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Understanding Orientation-dependent Dielectric and Ferroelectric Properties in Ferroelectric Thin Films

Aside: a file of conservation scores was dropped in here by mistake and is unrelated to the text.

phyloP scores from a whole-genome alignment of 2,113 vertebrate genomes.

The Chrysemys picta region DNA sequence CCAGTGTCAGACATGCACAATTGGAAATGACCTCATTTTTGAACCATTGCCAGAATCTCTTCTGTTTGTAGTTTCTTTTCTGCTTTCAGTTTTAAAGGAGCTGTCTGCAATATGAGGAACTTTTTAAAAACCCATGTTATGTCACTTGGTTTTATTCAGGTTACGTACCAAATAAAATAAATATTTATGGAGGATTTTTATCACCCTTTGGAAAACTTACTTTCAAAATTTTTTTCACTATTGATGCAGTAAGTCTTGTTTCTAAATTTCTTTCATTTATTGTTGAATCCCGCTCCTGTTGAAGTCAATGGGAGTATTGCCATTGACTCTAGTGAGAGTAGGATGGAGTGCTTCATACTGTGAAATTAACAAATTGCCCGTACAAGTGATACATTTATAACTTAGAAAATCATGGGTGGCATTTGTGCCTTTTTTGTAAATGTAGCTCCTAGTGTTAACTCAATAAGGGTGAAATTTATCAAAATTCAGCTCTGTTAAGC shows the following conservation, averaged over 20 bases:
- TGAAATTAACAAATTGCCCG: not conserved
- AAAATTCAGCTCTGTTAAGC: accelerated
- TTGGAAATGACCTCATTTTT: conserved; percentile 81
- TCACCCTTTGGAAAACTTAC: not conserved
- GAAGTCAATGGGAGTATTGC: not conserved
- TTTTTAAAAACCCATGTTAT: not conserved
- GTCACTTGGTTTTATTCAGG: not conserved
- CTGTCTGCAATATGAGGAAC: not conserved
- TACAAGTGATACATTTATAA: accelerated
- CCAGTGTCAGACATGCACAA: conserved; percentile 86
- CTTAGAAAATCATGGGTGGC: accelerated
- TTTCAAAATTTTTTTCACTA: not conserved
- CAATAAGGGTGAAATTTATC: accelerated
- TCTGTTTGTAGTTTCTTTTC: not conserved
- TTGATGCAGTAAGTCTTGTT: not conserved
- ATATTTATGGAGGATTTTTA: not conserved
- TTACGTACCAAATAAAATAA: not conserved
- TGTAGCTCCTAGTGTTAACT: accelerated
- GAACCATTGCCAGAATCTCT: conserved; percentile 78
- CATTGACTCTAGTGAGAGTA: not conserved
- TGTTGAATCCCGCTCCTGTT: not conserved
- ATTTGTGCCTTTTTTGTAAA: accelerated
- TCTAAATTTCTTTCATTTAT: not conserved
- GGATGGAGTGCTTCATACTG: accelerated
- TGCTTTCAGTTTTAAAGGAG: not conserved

Complex oxide materials, which exhibit a wide range of structures and functionalities such as superconductivities, magnetic and multiferroic properties, have driven considerable research in materials science and condensed matter physics over past decades. As one important variant of oxide materials, ferroelectric materials which possess an electrically-addressable polarization hold great promise for next-generation non-volatile, low-power nanoelectronics. Leveraging the polarization and the coupled dielectric, piezoelectric, and pyroelectric properties, ferroelectric materials have been integrated into the state-of-the-art devices such as memories, logics, sensors/actuators, etc. My work is focused on developing new routes to engineering ferroelectric domain structures for enhanced dielectric response and controllable polarization switching in ferroelectric thin films that allow for new functionalities in device applications. In particular, I studied the evolution of domain structures, dielectric, and ferroelectric properties in PbZr0.2Ti0.8O3 thin films via the control of film orientation. First, using a combination of Ginzburg-Landau-Devonshire thermodynamic model and epitaxial thin film growth and characterization, I probed the domain structure and dielectric susceptibility in (001)-, (101)-, and (111)-oriented PbZr0.2Ti0.8¬O3 ¬thin films. In this work, I observe that (111)-oriented films, in which the extrinsic contributions from domain wall motion are frozen out, exhibit enhanced dielectric permittivity due to the stationary domain wall contribution from high densities of 90° domain walls. After exploring the enhanced dielectric response in (111)-oriented films, I studied how the polarization switching proceeds in films with different orientations. Differences are demonstrated between (001)-/(101)- and (111)-oriented films, with the latter exhibiting complex, nanotwinned ferroelectric domain structures with high densities of 90° domain walls and considerably broadened switching characteristics. Molecular-dynamics simulations predict both 180° (for (001)-/(101)-oriented films) and 90° multi-step switching (for (111)-oriented films) and these processes are subsequently observed in stroboscopic piezoresponse force microscopy. These results have implications for our understanding of ferroelectric switching and offer opportunities to change domain reversal speed. Furthermore, I demonstrated multi-state polarization switching in (111)-oriented PbZr0.2Ti0.8O3 thin films, wherein the polarization can be deterministically written into a number of non-volatile and stable states in any order by varying the driving voltage. Such switching phenomena are driven by kinetic control over the volume fraction of two geometrically different domain structures generated by two distinct switching pathways: one direct, bi-polar-like switching process and another multi-step process with the formation of a thermodynamically-stable intermediate twinning structure. This work provides new insights into the control of ferroelectric switching and demonstrates a candidate material with multi-state functionality for memory devices and adaptive neuromorphic electronics. Last, I explored the scaling potential of ferroelectric thin films for low-voltage operation and low-power consumption. In this work, it is noted that (111)-oriented PbZr0.2Ti0.8O3 films exhibit a deviation from JKD scaling with a smaller scaling exponent for the evolution of coercive field in films of thickness ≲165 nm. A combination of detailed X-ray structural analysis and first-principles calculations suggest a transition from tetragonal to monoclinic symmetry in films of thickness ≲165 nm contributes to the deviation from the expected scaling as the monoclinic phase has a lower energy barrier for switching. In addition, the reduced tetragonality in (111)-oriented heterostructures also drives a reduction of the remanent polarization and, therefore, a reduction of the overall energy barrier to switching which further exacerbates the deviation from the expected scaling. This work demonstrates a route towards reducing coercive fields in ferroelectric thin films and provides a possible mechanism to understand the deviation from JKD scaling. Overall, my work presented in this dissertation provides new insights into understanding fundamental mechanisms of emergent dielectric and ferroelectric properties in ferroelectric films and demonstrates a new route to engineering domain structures for enhanced dielectric response and controllable polarization switching in ferroelectric thin films that allow for new functionalities in device applications.

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